Davit Zalkaliani and Sergey Lavrov, the foreign ministers of Georgia and Russia, have held talks for the first time since the outbreak of the 2008 war between the two countries which was followed by the suspension of diplomatic ties, the Georgian press has reported.
Discussing Russia’s occupation of Tskhinvali (South Ossetia) and Abkhazia on the sidelines of the 74th UN General Assembly, Mr Zalkaliani received guarantees from his Russian counterpart that the Prague Economic Talks and the Geneva International Discussions on the settlement of the territorial dispute will continue despite the resignation of Russian deputy FM Grigory Karasin, a key figure in maintaining low-level talks with Georgia, agenda.ge has reported.
“Without their political will it will be impossible to achieve the progress, because it is the power exercising effective control in those territories,” the Georgian FM told the press, pointing to the Russian government.
“(…) We do not want to see NATO near us. However, we entered Abkhazia and Tskhinvali solely to protect locals,” Mr Lavrov told the Russian press after the meeting. While he said relations with Georgia would be spoilt if NATO decided to accept the country’s membership bid, however, he added that it is not in Russia’s interest to start another war.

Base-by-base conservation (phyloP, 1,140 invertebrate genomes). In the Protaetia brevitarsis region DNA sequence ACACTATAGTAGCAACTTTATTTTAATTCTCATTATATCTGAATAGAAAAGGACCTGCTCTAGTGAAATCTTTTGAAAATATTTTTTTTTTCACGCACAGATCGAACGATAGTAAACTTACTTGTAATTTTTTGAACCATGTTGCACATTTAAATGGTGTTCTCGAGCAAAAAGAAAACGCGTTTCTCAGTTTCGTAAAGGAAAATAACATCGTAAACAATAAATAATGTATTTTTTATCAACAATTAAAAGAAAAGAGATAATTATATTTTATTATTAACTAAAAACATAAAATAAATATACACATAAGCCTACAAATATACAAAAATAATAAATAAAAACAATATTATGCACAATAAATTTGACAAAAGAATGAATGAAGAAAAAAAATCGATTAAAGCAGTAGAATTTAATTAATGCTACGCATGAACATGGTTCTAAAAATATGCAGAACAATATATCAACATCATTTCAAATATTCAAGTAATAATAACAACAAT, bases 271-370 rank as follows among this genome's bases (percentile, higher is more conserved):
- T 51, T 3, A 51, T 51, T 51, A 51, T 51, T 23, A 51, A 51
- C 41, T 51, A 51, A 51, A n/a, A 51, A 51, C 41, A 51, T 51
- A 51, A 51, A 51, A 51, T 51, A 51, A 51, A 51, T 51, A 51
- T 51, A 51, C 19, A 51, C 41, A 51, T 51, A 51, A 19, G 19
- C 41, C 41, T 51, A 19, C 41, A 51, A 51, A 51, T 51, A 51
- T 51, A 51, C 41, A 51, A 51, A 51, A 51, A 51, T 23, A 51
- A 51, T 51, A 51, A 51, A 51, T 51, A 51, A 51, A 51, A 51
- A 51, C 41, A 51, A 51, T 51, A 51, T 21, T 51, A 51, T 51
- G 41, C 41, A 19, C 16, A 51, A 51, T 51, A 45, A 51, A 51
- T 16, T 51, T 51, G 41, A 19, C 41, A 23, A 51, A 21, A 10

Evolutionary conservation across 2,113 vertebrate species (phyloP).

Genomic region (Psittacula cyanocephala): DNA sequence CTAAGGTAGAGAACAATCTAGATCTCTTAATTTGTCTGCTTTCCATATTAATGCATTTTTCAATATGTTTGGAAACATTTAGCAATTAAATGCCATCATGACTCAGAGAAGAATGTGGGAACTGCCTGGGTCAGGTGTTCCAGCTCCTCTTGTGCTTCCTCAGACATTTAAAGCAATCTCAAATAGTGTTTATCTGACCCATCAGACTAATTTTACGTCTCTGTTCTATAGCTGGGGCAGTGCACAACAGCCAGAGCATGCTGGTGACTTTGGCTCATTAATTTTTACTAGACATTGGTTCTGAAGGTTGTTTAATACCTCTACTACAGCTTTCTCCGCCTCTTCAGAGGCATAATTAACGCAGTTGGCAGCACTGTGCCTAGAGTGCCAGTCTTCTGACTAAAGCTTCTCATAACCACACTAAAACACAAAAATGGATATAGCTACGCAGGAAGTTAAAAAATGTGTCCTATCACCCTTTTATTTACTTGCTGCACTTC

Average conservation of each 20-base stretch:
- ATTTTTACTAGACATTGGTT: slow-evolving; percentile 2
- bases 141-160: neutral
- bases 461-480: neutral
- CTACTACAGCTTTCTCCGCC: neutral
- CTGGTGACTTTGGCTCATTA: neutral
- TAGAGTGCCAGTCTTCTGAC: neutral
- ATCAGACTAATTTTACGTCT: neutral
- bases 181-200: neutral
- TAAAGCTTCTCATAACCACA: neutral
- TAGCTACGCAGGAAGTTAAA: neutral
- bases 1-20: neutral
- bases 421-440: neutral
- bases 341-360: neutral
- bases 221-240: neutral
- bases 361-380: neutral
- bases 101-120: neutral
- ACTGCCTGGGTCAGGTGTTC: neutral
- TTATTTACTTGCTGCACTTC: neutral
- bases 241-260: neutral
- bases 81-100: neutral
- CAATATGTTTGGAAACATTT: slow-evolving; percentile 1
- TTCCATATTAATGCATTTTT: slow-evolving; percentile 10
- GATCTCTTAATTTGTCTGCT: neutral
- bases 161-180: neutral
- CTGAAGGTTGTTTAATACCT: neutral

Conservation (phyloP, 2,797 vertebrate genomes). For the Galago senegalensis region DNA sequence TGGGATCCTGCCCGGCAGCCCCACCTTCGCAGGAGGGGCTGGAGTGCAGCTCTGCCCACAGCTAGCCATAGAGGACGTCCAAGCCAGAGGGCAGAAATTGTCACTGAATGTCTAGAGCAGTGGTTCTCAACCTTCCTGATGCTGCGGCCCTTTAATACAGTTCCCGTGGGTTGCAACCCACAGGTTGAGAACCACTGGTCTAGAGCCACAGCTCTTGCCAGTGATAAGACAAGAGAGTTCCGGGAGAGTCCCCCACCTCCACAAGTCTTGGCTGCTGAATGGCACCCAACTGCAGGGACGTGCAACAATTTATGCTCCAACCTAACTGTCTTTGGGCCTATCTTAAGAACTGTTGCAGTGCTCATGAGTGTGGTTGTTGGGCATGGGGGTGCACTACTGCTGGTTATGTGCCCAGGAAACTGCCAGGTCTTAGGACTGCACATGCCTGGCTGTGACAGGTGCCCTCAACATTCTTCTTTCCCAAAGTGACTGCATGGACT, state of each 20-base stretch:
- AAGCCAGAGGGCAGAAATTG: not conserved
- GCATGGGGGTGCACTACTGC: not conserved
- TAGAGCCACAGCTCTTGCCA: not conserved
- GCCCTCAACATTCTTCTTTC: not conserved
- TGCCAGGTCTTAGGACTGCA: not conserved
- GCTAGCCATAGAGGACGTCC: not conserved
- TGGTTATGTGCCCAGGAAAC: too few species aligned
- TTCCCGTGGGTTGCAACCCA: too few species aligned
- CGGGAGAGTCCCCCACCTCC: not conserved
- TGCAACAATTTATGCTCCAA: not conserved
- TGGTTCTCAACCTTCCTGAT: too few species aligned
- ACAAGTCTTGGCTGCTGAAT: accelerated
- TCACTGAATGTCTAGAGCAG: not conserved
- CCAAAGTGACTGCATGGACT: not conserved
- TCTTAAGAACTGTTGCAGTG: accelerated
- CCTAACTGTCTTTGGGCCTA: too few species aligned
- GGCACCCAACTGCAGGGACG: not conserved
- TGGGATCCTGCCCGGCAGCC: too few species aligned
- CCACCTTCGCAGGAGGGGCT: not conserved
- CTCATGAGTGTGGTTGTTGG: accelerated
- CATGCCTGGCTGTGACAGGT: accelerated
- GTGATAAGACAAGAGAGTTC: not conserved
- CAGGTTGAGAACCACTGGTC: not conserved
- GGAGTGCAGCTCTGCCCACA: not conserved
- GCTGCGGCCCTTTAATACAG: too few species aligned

Commenting on the talks, Russian presidential spokesperson Dmitry Peskov said the Russian government hoped for “that all the necessary preconditions will be launched in the due time for resuming flights [between the two countries].”
Russian President Vladimir Putin ordered a complete ban on flights to and from Georgia in early July following mass protests in Tbilisi over Russia’s illegal occupation of Tskhinvali and Abkhazia.
Georgia’s international partners, including the EU, the OSCE and the UN have praised the talks between the two FMs.
“Moving forward, it is important that all actors engage constructively to alleviate the situation of the conflict-affected population in Georgia. It is in this respect essential that their human rights, including freedom of movement, are fully respected,” Maja Kocijančič, spokesperson for EU foreign and security policy chief Federica Mogherini stressed.
“It shows there is hope that constructive dialogue can decrease tensions and strengthen stability to the benefit of all people in the OSCE region,” Slovakia’s foreign minister, Miroslav Lajčák, who chairs the organisation in 2019, said in a statement.